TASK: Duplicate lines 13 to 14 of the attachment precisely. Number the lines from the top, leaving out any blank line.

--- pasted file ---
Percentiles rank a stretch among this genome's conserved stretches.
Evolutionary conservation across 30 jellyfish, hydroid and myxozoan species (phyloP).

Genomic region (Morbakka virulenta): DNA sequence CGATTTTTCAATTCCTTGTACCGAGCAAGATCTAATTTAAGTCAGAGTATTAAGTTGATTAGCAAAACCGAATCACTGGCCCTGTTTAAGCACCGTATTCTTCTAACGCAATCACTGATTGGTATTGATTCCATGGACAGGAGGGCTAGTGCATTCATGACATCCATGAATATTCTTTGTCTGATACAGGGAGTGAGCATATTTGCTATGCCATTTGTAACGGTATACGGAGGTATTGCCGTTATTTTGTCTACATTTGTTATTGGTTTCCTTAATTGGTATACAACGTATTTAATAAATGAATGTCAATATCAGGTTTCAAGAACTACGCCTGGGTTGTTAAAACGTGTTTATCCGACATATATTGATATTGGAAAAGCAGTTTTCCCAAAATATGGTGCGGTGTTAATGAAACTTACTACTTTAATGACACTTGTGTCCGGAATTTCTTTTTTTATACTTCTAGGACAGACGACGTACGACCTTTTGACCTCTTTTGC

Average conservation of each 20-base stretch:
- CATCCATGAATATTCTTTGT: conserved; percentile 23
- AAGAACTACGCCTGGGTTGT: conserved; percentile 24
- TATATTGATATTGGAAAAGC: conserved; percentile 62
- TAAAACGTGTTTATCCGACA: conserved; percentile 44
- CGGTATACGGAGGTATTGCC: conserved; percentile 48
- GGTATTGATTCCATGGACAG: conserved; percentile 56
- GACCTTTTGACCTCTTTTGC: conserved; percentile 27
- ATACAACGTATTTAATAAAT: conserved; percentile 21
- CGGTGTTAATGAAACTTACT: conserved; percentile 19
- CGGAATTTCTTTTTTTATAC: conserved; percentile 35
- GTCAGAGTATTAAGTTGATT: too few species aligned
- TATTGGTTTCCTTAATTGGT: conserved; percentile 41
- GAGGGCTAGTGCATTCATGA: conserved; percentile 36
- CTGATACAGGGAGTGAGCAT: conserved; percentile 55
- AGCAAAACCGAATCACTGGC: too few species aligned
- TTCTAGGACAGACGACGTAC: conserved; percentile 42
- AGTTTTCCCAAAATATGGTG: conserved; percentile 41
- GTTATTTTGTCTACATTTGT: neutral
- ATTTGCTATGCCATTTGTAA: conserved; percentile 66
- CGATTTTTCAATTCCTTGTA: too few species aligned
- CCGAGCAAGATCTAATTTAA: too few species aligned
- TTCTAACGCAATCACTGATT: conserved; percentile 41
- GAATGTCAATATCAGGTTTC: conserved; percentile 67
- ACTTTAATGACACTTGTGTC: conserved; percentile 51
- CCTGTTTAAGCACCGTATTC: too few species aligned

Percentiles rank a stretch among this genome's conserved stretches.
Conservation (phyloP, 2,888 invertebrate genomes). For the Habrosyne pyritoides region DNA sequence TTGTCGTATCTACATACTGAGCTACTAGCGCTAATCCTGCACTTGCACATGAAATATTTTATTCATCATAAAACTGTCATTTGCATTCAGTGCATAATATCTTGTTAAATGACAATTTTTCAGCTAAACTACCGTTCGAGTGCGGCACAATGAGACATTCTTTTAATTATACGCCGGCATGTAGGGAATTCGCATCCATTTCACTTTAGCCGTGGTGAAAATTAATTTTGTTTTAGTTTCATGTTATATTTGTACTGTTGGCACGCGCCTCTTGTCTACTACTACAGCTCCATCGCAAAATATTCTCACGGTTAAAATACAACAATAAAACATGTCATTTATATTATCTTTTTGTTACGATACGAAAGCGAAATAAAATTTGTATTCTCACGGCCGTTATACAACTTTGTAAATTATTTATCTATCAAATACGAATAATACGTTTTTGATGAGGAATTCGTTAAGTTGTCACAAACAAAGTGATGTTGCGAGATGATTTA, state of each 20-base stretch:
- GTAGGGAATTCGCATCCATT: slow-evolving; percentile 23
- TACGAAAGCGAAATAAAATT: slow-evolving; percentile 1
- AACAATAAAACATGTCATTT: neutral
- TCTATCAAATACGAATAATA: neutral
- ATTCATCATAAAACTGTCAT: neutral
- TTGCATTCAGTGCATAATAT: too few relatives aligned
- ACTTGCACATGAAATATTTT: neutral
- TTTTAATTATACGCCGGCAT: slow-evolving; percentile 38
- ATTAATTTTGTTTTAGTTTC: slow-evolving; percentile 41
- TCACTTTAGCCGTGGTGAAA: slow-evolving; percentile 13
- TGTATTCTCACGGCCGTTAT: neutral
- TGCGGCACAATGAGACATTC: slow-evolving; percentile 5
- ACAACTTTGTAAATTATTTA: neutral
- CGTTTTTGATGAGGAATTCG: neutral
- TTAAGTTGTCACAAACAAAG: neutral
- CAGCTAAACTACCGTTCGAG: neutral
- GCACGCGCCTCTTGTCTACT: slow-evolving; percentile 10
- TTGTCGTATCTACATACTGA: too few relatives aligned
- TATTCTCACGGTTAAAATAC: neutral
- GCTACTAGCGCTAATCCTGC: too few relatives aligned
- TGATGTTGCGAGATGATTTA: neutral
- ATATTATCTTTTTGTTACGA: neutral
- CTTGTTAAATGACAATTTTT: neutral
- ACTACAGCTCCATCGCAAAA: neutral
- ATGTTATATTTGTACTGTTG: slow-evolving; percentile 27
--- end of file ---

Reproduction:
- CGGTGTTAATGAAACTTACT: conserved; percentile 19
- CGGAATTTCTTTTTTTATAC: conserved; percentile 35